A Guide for Students and Teachers
Edited by Richard Watt
Featuring expert contributors from around the world, this book offers insight into the vital theoretical and practical aspects of the economics of copyright. Topics discussed include fair use, performers’ rights, copyright and trade, online music streaming, internet piracy, copyright and visual art markets, and open source publishing. In addition to in-depth coverage of these timely topics, the authors also offer insightful predictions and policy recommendations for the future.
A Governance Framework for Intellectual Property Rights
Information Environmentalism applies four environmental analytical frameworks – ecology, ‘the commons’, public choice theory, and welfare economics – to the information environment. The book neatly captures the metaphorical relationship between the physical environment and the information environment by alluding to the environmental philosophy of ‘social ecology’ and the emergent informational discourse of ‘cultural environmentalism’.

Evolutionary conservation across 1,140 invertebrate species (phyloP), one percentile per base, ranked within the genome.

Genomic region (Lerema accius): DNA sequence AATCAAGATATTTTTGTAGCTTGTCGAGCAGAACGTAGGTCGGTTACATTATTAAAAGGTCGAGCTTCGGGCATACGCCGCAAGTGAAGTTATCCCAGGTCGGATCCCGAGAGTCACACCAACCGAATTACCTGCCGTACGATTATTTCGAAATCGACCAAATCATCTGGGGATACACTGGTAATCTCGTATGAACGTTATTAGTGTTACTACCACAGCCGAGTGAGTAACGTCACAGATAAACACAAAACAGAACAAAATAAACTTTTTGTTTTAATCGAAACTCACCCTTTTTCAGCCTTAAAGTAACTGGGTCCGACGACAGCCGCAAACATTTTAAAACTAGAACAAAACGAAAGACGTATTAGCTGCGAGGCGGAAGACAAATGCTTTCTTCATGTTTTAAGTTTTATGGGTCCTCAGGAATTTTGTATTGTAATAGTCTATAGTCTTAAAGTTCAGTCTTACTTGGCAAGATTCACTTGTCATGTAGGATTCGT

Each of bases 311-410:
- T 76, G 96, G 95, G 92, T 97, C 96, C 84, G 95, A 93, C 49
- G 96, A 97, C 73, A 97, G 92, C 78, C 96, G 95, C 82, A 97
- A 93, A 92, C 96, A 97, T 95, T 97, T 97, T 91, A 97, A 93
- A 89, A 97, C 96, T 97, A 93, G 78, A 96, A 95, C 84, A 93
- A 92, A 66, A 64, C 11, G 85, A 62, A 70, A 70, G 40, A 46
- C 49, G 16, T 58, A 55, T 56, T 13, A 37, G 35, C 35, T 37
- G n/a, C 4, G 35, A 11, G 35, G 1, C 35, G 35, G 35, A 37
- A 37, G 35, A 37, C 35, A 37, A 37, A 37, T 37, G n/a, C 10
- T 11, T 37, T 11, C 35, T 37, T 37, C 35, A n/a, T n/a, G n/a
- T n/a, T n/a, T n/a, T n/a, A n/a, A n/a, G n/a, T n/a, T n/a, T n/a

Theory and Impact
Edited by Larry Kreiser, Soocheol Lee, Kazuhiro Ueta, Janet E. Milne and Hope Ashiabor
Against a backdrop of intense political interest it is more important than ever to explore the role of fiscal policy in achieving environmental sustainability. Environmental Taxation and Green Fiscal Reform skilfully explores the various ranges of environmental and energy policies needed for an environmentally sustainable future.
A New Frontier in Cybercrime
Clare Chambers-Jones and Henry Hillman
In this unique book, the authors examine the relationship between real world legislation and new advancements in technology, showing how this can lead to loopholes in legislative protection. They draw on empirical research to highlight the jurisprudential issues relating to economic internet crime and digital currencies.